Posted to Religious Diversity News on June 25, 2008
Source: Harvard Divinity School News and Events
In early May, an enthusiastic HDS staff member walked into offices in Divinity Hall to let people know about a community altar that was being constructed on the building’s third floor. Those of us who could spare a moment were invited for an informal viewing. This altar was, apparently, unique in some way, worth leaving any email messages we were writing to dangle in mid-sentence.
After a moment of internal debate—Did I really want to leave my desk to go look at an altar?—I walked down one flight of stairs for a glance, although I’d already made up my mind that this unique altar would, in fact, not be unique. At best, I thought, it might be mildly interesting. To my surprise, tucked inside of a small conference room, stood something remarkable.
Sea shells, beads, candles, pictures, flowers, a doll, a set of keys, a wheel used for steering a ship—these were some of the items immersed within the altar, which stretched over 12 feet along the window sill, trickled down to the floor, and extended onto a shelf and then over to a large meeting table. This was an altar like no other I’d ever seen. It was colored with the shades of the sea: foam white, ocean blue, and aquamarine. The typical religious overtones I was familiar with had been mostly replaced by other religious icons, such as a Yoruba goddess and Sedna, the Inuit deity of sea mammals.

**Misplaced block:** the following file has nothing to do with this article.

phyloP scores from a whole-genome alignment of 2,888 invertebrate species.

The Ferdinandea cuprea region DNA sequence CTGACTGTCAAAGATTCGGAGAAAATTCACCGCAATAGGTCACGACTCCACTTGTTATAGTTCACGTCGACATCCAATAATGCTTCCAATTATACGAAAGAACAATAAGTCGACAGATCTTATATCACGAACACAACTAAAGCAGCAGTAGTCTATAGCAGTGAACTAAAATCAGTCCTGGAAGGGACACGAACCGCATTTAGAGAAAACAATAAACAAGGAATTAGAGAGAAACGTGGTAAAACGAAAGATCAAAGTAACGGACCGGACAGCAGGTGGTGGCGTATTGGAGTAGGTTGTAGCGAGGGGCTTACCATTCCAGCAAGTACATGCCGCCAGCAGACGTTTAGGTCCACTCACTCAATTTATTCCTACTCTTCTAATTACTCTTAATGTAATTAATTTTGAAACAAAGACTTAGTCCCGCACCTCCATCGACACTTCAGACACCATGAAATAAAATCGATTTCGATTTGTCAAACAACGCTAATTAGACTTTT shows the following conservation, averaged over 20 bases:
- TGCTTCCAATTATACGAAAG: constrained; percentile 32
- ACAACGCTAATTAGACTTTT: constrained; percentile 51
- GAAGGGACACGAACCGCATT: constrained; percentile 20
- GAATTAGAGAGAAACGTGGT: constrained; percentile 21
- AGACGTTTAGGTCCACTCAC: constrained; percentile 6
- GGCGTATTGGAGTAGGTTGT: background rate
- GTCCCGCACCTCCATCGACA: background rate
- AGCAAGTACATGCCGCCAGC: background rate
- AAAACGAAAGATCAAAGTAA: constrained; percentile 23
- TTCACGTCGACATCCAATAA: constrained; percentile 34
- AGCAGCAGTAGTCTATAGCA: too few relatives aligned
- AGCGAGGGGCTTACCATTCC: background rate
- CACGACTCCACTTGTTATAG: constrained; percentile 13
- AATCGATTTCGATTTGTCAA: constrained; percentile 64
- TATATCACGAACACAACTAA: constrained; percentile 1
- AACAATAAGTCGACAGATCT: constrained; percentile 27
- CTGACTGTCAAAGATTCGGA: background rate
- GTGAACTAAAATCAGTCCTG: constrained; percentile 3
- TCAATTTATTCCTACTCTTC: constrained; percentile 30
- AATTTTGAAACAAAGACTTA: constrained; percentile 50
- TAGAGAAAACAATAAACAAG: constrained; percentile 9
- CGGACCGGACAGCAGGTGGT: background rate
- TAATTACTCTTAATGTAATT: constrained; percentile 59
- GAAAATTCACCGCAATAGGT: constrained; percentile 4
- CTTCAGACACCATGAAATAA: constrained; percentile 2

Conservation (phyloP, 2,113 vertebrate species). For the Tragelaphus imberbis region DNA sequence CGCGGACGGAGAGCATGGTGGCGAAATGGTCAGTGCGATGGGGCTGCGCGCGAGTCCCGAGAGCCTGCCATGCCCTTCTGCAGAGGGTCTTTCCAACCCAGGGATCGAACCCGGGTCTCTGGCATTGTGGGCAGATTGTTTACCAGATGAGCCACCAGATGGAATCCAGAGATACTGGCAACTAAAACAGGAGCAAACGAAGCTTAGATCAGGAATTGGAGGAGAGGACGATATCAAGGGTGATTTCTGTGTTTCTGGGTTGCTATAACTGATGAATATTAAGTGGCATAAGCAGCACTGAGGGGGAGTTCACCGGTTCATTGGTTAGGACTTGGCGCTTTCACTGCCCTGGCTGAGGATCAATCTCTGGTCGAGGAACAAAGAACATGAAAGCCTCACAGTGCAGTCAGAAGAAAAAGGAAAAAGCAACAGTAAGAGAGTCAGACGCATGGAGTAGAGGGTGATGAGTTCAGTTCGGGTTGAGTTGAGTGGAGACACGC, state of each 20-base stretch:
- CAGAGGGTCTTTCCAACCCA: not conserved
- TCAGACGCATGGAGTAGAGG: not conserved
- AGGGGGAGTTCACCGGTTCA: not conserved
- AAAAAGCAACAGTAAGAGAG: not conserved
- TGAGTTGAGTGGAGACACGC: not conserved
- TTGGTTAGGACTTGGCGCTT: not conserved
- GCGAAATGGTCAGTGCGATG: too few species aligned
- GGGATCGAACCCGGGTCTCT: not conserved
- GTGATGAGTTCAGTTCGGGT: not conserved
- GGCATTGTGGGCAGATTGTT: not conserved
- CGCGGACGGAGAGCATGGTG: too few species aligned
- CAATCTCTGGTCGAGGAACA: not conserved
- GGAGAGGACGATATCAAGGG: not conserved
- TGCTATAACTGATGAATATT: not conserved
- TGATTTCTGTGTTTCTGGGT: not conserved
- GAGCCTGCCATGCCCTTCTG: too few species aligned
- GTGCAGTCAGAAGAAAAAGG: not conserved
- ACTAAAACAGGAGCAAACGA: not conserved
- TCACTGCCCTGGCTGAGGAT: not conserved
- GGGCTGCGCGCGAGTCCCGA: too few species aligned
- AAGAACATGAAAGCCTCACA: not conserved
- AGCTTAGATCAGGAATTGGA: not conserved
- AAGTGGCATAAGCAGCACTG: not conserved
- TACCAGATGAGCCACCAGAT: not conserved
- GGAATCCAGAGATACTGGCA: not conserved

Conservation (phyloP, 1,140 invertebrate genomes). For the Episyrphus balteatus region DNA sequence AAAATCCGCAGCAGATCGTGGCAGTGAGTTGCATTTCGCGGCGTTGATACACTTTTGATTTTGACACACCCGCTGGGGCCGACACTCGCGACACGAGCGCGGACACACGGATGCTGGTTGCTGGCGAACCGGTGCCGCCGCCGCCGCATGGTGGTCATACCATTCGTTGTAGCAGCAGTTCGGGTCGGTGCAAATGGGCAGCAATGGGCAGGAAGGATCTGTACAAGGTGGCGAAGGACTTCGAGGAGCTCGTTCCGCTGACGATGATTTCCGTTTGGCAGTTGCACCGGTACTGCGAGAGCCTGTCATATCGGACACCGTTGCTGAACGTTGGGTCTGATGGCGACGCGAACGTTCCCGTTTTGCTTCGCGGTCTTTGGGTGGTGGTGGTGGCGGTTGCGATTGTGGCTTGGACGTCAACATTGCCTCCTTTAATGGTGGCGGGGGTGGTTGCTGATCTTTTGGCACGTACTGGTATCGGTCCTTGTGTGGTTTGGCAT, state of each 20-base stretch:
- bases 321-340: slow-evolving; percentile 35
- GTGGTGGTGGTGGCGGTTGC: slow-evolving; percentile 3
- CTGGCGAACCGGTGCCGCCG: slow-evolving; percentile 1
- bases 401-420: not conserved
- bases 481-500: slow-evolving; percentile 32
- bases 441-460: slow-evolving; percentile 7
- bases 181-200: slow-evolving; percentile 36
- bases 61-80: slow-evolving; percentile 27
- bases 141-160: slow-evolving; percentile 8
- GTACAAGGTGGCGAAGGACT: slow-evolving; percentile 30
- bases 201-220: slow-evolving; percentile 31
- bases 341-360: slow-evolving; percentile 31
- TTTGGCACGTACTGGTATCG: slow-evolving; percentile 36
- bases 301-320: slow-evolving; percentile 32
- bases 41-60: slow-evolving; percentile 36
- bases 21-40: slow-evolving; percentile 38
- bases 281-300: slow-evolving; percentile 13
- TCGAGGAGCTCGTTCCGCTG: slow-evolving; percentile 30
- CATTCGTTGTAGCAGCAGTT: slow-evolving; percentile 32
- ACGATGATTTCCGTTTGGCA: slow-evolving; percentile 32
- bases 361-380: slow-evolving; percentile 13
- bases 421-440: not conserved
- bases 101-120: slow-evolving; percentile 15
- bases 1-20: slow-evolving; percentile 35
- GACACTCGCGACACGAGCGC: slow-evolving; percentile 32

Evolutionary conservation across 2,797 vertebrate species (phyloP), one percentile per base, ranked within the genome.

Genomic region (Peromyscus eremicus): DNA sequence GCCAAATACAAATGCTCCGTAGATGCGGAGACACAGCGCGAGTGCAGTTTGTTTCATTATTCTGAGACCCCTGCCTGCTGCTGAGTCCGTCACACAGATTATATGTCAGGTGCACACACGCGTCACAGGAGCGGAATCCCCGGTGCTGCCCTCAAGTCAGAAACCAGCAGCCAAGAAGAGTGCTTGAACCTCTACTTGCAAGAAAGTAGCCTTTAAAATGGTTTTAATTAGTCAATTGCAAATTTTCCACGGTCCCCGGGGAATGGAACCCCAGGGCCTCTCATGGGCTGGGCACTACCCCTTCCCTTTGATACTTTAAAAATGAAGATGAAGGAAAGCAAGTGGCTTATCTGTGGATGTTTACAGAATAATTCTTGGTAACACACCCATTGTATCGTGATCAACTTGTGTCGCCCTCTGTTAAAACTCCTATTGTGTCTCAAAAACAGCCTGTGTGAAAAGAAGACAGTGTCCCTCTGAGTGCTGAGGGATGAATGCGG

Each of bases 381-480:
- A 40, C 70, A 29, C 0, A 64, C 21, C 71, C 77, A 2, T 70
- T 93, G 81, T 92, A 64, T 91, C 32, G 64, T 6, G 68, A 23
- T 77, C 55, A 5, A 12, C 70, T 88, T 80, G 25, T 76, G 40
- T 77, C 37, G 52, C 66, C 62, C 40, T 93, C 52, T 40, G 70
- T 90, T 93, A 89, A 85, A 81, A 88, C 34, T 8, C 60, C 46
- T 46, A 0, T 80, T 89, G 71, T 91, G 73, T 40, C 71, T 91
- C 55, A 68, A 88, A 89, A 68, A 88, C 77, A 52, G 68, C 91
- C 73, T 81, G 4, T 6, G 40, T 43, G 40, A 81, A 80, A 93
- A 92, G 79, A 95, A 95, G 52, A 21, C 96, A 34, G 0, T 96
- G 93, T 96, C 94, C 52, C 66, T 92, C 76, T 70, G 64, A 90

The altar was conceived by Maria Cristina Vlassidis, a ThD candidate at HDS, and Cemelli de Aztlan, who recently completed her second year in the master of divinity program, as part of their work for Professor Kimberley Patton’s course “The Deep: Purity, Danger, and Metamorphosis.” Vlassidis explained that the altar, named “The Deep,” was not simply symbolic of the ocean. Rather, the deep also represents the psyche.
“Our wounds and pain, they are also deep,” Vlassidis said. “But so is our reservoir of hope. In our spiritual, indigenous tradition, life and death go together; it’s a constant cycle.”
For years Vlassidis has helped to create community altars, which encourage people to interact with and participate in the altar-building process. Aside from receiving her MDiv from HDS in 2007, Vlassidis has a law degree and worked as an immigration lawyer in New York. She is passionate about lessening human suffering—as is de Aztlan—especially for women who have been victims of abuse and violence. The altars are one way of facilitating the healing process.